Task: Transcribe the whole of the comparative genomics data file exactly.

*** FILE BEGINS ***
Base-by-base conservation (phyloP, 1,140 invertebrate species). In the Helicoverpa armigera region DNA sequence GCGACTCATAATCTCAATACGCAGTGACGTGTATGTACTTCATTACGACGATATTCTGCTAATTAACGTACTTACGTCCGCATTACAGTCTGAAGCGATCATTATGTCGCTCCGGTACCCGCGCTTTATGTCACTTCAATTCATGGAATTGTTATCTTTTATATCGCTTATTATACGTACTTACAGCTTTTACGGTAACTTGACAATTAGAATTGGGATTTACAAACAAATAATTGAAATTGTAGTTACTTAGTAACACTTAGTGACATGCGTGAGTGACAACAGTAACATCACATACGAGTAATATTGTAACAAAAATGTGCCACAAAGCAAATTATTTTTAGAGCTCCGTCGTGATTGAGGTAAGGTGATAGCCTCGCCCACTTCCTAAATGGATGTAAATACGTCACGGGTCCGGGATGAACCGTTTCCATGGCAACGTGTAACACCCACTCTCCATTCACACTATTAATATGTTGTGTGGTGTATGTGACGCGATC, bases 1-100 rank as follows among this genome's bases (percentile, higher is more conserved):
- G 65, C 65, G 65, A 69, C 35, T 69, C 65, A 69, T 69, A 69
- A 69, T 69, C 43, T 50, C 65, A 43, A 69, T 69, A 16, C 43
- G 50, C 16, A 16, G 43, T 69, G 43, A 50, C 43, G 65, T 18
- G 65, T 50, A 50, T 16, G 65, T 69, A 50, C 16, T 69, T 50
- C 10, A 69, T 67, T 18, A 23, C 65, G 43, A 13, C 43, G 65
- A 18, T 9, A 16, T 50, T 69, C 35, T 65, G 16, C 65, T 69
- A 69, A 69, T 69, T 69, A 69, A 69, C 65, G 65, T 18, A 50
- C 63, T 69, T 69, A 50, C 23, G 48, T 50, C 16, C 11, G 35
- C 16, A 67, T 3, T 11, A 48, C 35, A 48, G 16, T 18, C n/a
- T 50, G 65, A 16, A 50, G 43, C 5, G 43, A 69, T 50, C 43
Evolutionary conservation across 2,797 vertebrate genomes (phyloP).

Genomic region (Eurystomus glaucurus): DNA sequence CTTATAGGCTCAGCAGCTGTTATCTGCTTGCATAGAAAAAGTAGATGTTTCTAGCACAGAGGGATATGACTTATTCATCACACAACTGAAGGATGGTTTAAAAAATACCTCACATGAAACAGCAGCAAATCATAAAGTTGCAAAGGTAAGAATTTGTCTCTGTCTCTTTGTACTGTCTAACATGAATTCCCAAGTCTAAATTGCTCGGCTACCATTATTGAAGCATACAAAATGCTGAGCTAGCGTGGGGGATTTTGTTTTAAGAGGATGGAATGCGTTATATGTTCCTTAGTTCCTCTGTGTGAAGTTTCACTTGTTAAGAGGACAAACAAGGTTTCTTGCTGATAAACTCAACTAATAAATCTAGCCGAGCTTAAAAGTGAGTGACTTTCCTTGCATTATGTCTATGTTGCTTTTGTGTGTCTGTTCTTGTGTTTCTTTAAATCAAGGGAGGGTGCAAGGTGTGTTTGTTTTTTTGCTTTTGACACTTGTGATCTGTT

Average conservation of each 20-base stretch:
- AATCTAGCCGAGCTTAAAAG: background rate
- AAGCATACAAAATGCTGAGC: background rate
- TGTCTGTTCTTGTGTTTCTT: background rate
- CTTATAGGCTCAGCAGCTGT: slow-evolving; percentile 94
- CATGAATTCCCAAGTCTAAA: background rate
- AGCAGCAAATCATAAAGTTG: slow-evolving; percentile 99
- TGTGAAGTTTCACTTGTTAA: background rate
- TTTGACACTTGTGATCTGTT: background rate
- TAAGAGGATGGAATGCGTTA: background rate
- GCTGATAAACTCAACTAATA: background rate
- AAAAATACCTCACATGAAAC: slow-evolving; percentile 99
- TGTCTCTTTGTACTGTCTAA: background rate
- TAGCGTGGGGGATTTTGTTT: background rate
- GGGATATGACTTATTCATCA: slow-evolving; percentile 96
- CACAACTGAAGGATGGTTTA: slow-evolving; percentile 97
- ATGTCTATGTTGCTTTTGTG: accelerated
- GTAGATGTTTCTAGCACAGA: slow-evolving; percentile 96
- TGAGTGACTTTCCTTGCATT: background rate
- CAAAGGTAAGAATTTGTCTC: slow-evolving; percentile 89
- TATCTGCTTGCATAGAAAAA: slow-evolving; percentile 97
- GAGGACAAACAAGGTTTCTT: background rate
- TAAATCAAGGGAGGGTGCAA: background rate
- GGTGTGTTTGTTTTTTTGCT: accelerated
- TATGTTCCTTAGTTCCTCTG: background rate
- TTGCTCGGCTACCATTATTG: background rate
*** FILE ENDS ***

Base-by-base conservation (phyloP, 1,140 invertebrate species). In the Helicoverpa armigera region DNA sequence GCGACTCATAATCTCAATACGCAGTGACGTGTATGTACTTCATTACGACGATATTCTGCTAATTAACGTACTTACGTCCGCATTACAGTCTGAAGCGATCATTATGTCGCTCCGGTACCCGCGCTTTATGTCACTTCAATTCATGGAATTGTTATCTTTTATATCGCTTATTATACGTACTTACAGCTTTTACGGTAACTTGACAATTAGAATTGGGATTTACAAACAAATAATTGAAATTGTAGTTACTTAGTAACACTTAGTGACATGCGTGAGTGACAACAGTAACATCACATACGAGTAATATTGTAACAAAAATGTGCCACAAAGCAAATTATTTTTAGAGCTCCGTCGTGATTGAGGTAAGGTGATAGCCTCGCCCACTTCCTAAATGGATGTAAATACGTCACGGGTCCGGGATGAACCGTTTCCATGGCAACGTGTAACACCCACTCTCCATTCACACTATTAATATGTTGTGTGGTGTATGTGACGCGATC, bases 1-100 rank as follows among this genome's bases (percentile, higher is more conserved):
- G 65, C 65, G 65, A 69, C 35, T 69, C 65, A 69, T 69, A 69
- A 69, T 69, C 43, T 50, C 65, A 43, A 69, T 69, A 16, C 43
- G 50, C 16, A 16, G 43, T 69, G 43, A 50, C 43, G 65, T 18
- G 65, T 50, A 50, T 16, G 65, T 69, A 50, C 16, T 69, T 50
- C 10, A 69, T 67, T 18, A 23, C 65, G 43, A 13, C 43, G 65
- A 18, T 9, A 16, T 50, T 69, C 35, T 65, G 16, C 65, T 69
- A 69, A 69, T 69, T 69, A 69, A 69, C 65, G 65, T 18, A 50
- C 63, T 69, T 69, A 50, C 23, G 48, T 50, C 16, C 11, G 35
- C 16, A 67, T 3, T 11, A 48, C 35, A 48, G 16, T 18, C n/a
- T 50, G 65, A 16, A 50, G 43, C 5, G 43, A 69, T 50, C 43
Evolutionary conservation across 2,797 vertebrate genomes (phyloP).

Genomic region (Eurystomus glaucurus): DNA sequence CTTATAGGCTCAGCAGCTGTTATCTGCTTGCATAGAAAAAGTAGATGTTTCTAGCACAGAGGGATATGACTTATTCATCACACAACTGAAGGATGGTTTAAAAAATACCTCACATGAAACAGCAGCAAATCATAAAGTTGCAAAGGTAAGAATTTGTCTCTGTCTCTTTGTACTGTCTAACATGAATTCCCAAGTCTAAATTGCTCGGCTACCATTATTGAAGCATACAAAATGCTGAGCTAGCGTGGGGGATTTTGTTTTAAGAGGATGGAATGCGTTATATGTTCCTTAGTTCCTCTGTGTGAAGTTTCACTTGTTAAGAGGACAAACAAGGTTTCTTGCTGATAAACTCAACTAATAAATCTAGCCGAGCTTAAAAGTGAGTGACTTTCCTTGCATTATGTCTATGTTGCTTTTGTGTGTCTGTTCTTGTGTTTCTTTAAATCAAGGGAGGGTGCAAGGTGTGTTTGTTTTTTTGCTTTTGACACTTGTGATCTGTT

Average conservation of each 20-base stretch:
- AATCTAGCCGAGCTTAAAAG: background rate
- AAGCATACAAAATGCTGAGC: background rate
- TGTCTGTTCTTGTGTTTCTT: background rate
- CTTATAGGCTCAGCAGCTGT: slow-evolving; percentile 94
- CATGAATTCCCAAGTCTAAA: background rate
- AGCAGCAAATCATAAAGTTG: slow-evolving; percentile 99
- TGTGAAGTTTCACTTGTTAA: background rate
- TTTGACACTTGTGATCTGTT: background rate
- TAAGAGGATGGAATGCGTTA: background rate
- GCTGATAAACTCAACTAATA: background rate
- AAAAATACCTCACATGAAAC: slow-evolving; percentile 99
- TGTCTCTTTGTACTGTCTAA: background rate
- TAGCGTGGGGGATTTTGTTT: background rate
- GGGATATGACTTATTCATCA: slow-evolving; percentile 96
- CACAACTGAAGGATGGTTTA: slow-evolving; percentile 97
- ATGTCTATGTTGCTTTTGTG: accelerated
- GTAGATGTTTCTAGCACAGA: slow-evolving; percentile 96
- TGAGTGACTTTCCTTGCATT: background rate
- CAAAGGTAAGAATTTGTCTC: slow-evolving; percentile 89
- TATCTGCTTGCATAGAAAAA: slow-evolving; percentile 97
- GAGGACAAACAAGGTTTCTT: background rate
- TAAATCAAGGGAGGGTGCAA: background rate
- GGTGTGTTTGTTTTTTTGCT: accelerated
- TATGTTCCTTAGTTCCTCTG: background rate
- TTGCTCGGCTACCATTATTG: background rate